The European Bondholders of Restructured Argentina Debt have filed suit in Brussels against Belgium-based bond settlement agency Euroclear and Bank of New York Mellon Brussels after interest payments owed to them were blocked by a US federal judge and the money returned to Argentina.
Christopher Clark from Latham & Watkins presented a memorandum of law to demand clarification on why the interest payments are being blocked. According to Clark, the Euro bonds are governed by entities outside the jurisdiction of the US District Court.
“At no point in the Euro Bonds’ payment chain do funds comprise US dollars, enter the United States, or flow through US entities,” wrote Clark.
The standoff comes after dissatisfied bondholders, who disagreed to tender their bonds in exchange for new securities, demanded a Manhattan District Court judge issue an injunction blocking interest payments to all bondholders until the original amounts owed to them were settled. The district court agreed to their demands and ordered the payment of US$1.3 billion, but Argentina has refused to comply.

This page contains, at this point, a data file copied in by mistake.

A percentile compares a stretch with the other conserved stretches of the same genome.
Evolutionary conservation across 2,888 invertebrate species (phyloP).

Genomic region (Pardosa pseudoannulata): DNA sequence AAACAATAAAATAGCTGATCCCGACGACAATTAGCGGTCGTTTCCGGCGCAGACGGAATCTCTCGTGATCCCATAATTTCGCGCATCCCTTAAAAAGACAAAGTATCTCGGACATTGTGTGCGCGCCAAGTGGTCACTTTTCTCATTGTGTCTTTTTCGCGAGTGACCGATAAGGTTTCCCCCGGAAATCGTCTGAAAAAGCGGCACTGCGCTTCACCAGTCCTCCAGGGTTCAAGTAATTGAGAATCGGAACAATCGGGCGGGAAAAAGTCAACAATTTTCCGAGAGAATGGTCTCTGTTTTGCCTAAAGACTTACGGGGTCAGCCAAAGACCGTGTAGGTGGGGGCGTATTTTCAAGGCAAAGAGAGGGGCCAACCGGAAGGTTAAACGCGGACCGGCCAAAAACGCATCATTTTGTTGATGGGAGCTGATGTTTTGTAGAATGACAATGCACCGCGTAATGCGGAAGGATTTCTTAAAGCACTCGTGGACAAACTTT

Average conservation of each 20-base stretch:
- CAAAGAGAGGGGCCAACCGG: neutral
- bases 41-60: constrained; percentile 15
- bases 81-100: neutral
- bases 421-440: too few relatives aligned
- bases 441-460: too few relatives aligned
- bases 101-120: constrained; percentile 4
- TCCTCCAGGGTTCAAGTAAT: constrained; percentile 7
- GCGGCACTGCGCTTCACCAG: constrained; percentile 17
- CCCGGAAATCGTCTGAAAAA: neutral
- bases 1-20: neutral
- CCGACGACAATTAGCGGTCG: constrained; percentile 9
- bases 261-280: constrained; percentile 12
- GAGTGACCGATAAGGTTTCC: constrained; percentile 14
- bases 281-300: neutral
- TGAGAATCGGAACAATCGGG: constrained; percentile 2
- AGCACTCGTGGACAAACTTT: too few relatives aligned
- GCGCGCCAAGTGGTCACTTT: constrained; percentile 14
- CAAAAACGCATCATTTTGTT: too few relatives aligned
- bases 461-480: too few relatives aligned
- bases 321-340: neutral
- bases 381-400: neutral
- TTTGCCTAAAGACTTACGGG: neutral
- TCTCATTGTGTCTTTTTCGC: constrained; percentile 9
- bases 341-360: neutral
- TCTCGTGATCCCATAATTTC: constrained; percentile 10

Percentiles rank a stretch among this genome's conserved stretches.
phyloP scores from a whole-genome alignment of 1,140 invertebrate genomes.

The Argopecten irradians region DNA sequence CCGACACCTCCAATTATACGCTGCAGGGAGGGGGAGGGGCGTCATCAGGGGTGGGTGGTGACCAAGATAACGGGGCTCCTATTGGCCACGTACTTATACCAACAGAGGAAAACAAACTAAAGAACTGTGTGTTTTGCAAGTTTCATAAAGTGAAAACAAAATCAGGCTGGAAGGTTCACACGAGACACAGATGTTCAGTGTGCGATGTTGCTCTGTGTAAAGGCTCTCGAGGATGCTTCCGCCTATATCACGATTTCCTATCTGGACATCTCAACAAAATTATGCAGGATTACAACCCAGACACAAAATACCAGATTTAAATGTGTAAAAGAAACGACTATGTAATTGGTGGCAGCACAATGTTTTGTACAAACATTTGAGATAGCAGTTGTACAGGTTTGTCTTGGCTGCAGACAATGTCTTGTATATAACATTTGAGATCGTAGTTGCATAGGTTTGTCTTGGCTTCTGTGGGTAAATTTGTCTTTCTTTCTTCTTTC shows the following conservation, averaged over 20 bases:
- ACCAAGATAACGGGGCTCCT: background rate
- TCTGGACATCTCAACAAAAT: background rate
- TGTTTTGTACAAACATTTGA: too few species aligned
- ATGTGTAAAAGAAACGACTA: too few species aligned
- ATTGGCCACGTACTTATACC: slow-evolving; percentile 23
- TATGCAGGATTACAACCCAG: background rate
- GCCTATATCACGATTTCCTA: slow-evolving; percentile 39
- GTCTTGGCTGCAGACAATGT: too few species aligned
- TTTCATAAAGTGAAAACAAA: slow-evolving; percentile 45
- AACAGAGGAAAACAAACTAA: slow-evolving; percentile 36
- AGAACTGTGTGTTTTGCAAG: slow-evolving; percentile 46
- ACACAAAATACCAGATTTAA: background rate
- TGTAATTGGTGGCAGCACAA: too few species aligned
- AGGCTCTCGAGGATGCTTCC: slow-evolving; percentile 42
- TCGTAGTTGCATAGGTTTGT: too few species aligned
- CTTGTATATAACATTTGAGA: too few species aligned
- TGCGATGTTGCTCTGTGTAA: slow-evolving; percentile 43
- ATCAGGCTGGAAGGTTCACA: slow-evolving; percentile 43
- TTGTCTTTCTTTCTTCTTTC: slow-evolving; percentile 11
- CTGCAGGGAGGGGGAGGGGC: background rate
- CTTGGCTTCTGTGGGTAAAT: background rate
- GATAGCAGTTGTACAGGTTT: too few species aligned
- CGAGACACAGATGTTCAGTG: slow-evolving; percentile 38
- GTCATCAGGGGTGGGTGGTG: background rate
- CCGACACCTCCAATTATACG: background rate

US Federal Judge Thomas Griesa recently excluded bonds issued in Argentina and through Citibank outside the United States from the injunctions, because payments to these bondholders are governed by foreign law and the foreign parties that process them could face exposure if they comply with the US injunction. European bondholders are now left wondering why banks in Europe are being blocked from making payments to them.
Moreover, Belgium enacted a law in 2004 that aimed to protect Euroclear’s freedom to distribute funds to debt holders. The law states that no cash settlement can be held under sequestration, or otherwise blocked, by third parties.
Argentina is now in a “technical default” which could, after July 30, become an “event of default,” making its debt immediately due and payable.
The holdout creditors led by New York-based Elliott Management Corp.’s NML Capital Ltd unit and Argentinean negotiators will meet today in an attempt to resolve the impasse. Argentina is still within the 30-day grace period to try and reach a resolution before the official default.
Source: Latin American Herald Tribune.